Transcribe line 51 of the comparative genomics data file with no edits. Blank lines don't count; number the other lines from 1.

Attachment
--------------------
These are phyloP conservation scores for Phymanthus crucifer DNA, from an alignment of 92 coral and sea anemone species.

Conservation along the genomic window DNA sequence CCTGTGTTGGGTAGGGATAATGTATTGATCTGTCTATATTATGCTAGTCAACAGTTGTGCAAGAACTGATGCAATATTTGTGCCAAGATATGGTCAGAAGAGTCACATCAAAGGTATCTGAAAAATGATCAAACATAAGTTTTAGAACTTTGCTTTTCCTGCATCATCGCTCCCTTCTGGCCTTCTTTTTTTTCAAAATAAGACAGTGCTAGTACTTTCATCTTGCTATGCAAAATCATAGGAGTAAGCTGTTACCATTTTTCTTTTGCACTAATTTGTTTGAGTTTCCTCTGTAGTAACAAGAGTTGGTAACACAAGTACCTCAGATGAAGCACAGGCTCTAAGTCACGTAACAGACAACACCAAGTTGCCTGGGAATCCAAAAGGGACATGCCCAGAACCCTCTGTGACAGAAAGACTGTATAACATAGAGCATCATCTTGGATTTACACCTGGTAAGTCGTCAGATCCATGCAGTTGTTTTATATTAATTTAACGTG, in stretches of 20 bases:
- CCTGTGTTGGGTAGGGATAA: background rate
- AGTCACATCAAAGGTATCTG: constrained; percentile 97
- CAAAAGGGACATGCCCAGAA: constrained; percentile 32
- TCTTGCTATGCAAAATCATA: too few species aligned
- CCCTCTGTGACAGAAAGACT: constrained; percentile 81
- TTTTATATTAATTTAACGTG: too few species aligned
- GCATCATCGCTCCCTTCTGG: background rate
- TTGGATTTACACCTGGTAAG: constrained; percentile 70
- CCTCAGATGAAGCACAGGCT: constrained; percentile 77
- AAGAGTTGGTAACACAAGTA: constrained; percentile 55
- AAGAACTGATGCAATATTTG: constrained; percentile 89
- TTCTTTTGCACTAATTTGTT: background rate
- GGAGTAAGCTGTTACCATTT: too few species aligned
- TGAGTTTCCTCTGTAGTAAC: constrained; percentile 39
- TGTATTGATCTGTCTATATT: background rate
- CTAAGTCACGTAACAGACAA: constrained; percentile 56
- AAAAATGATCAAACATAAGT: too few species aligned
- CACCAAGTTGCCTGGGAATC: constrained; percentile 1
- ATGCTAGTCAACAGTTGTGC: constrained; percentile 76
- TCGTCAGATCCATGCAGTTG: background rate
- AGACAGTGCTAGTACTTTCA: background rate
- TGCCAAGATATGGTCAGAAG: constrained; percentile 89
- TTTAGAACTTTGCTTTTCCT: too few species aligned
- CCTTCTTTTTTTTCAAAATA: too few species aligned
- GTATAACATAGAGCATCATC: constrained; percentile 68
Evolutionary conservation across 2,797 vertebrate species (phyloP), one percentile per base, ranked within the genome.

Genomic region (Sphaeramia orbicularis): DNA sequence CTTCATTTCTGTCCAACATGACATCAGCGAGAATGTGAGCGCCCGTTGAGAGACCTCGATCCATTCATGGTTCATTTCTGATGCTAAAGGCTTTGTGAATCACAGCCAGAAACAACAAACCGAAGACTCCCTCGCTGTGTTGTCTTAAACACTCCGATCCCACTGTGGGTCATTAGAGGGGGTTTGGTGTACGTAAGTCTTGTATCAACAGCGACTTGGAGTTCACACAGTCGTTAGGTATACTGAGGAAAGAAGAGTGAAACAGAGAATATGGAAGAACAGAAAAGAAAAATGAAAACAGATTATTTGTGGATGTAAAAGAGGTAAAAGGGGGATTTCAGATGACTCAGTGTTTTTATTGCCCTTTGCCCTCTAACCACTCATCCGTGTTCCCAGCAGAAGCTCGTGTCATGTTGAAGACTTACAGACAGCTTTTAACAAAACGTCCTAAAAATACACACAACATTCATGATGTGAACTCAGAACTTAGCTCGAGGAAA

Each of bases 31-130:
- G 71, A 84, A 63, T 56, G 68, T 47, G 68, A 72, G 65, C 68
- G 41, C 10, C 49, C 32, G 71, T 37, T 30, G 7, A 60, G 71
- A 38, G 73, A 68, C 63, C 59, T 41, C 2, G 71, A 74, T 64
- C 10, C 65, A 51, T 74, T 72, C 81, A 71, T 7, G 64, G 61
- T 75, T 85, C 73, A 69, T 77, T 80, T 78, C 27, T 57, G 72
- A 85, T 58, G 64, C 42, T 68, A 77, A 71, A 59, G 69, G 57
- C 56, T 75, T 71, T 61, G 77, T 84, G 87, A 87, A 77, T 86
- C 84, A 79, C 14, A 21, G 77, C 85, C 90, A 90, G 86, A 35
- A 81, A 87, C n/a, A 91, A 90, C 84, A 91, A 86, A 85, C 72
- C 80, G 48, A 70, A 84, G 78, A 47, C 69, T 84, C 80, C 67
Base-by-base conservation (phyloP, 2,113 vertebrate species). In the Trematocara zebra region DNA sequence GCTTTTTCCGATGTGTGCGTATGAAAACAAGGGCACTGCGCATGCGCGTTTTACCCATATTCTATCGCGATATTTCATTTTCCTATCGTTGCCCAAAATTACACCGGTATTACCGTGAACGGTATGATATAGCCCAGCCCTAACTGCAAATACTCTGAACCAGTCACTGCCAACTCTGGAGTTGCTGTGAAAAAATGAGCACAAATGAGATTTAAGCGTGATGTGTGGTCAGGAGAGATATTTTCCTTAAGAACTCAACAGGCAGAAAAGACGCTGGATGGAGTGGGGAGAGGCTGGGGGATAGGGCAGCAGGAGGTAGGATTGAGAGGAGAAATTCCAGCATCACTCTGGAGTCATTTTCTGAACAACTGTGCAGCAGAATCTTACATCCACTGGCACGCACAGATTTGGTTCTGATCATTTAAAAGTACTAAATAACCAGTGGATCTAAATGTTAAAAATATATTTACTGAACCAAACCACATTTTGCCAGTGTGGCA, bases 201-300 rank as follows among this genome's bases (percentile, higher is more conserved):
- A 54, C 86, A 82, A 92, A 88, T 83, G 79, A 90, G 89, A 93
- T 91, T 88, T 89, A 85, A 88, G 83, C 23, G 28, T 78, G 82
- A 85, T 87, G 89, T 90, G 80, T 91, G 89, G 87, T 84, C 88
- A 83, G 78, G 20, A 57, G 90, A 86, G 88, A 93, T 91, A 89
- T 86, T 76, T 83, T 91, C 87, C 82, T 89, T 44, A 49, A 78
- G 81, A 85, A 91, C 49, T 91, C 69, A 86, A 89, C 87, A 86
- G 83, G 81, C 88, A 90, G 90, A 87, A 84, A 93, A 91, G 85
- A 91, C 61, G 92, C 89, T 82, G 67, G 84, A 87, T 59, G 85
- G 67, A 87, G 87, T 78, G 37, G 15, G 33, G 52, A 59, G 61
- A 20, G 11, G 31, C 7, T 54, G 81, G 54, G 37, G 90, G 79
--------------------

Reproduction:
- A 20, G 11, G 31, C 7, T 54, G 81, G 54, G 37, G 90, G 79